Odor Classification of Biosolids to Mitigate Nuisances : A Québec Approach
Author: Beecher, Ned
Source: Proceedings of the Water Environment Federation, Residuals and Biosolids 2010 , pp. 717-723(7)
Publisher: Water Environment Federation
Abstract:Odors from biosolids are generally considered to be nuisances, not something that requires regulation for protection of public health and the environment. However, there is evidence that malodors may trigger health effects, and malodors are the most common
trigger of public concerns regarding biosolids land application programs. In Quebec, Canada, the Ministry of Sustainable development, Environment and Parks (MDDEP) developed an odor classification system for biosolids and other fertilizing residuals (FRs) that are applied on farm land. This system was developed from a survey of a diversity of individuals' subjective perceptions of the odors from various FRs in comparison with farm manures.
The Ministry uses the classification scheme in its regulations of biosolids and other FRs. Thus, odors are classified just as are levels of trace elements (metals) and pathogens. Specifically, 38 different types of typical biosolids and FRs are given a default odor designation of O1 (smells less offensive than dairy manure) to O3 (smells more offensive than dairy manure, but less offensive than hog slurry) or “out of category” (more offensive than hog slurry). Increasingly stringent management requirements, such as increased setbacks, are required for each classification from O1 to O2 to O3. “Out of category” biosolids / FRs cannot be land applied without further treatment for odors. The regulatory system allows for land application program managers to have their biosolids or other FRs reclassified based on olfactometry applied to the specific material.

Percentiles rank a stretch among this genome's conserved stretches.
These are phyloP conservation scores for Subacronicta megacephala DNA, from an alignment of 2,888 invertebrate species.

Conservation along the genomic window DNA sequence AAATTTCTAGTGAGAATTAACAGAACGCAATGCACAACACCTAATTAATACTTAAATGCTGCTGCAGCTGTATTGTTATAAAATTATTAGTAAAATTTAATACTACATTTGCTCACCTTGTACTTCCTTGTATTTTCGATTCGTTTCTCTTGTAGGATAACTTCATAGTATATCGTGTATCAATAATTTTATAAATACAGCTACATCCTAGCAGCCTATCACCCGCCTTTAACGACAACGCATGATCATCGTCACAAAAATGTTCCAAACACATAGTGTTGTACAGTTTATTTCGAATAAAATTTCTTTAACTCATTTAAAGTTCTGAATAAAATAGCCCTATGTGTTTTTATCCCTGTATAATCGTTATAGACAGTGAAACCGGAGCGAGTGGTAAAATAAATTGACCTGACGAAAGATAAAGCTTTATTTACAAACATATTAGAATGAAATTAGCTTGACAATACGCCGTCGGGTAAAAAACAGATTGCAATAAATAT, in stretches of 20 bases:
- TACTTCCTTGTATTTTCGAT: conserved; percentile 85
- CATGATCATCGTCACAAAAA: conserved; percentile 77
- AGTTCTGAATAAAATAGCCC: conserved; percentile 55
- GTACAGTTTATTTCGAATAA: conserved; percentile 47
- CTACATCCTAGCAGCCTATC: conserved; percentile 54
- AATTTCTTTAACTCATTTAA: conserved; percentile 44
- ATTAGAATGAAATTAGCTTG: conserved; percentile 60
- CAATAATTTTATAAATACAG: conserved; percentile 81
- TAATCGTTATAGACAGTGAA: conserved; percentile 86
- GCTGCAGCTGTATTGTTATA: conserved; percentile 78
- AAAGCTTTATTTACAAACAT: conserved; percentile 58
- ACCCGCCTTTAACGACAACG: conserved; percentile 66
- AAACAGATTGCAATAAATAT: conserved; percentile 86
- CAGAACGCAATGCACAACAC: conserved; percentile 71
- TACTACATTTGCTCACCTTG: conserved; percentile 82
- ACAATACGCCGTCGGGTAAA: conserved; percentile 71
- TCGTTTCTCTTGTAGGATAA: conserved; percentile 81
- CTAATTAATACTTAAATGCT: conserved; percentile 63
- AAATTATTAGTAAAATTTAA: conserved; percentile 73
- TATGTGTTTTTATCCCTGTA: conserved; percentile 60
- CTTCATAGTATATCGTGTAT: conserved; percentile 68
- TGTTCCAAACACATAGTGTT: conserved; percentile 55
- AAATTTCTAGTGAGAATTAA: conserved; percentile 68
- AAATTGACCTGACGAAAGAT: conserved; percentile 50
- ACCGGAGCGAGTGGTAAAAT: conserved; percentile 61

Quebec's regulation of biosolids and FRs odors is unique and has proven effective in reducing odor complaints. It is a simple system, easily understood by practitioners and the public. However, it has led to elimination of land application in the province of some biosolids that were deemed too odorous, and for some biosolids management programs, it has added costs for odor reclassification through olfactometry.
Document Type: Research Article
Publication date: 2010
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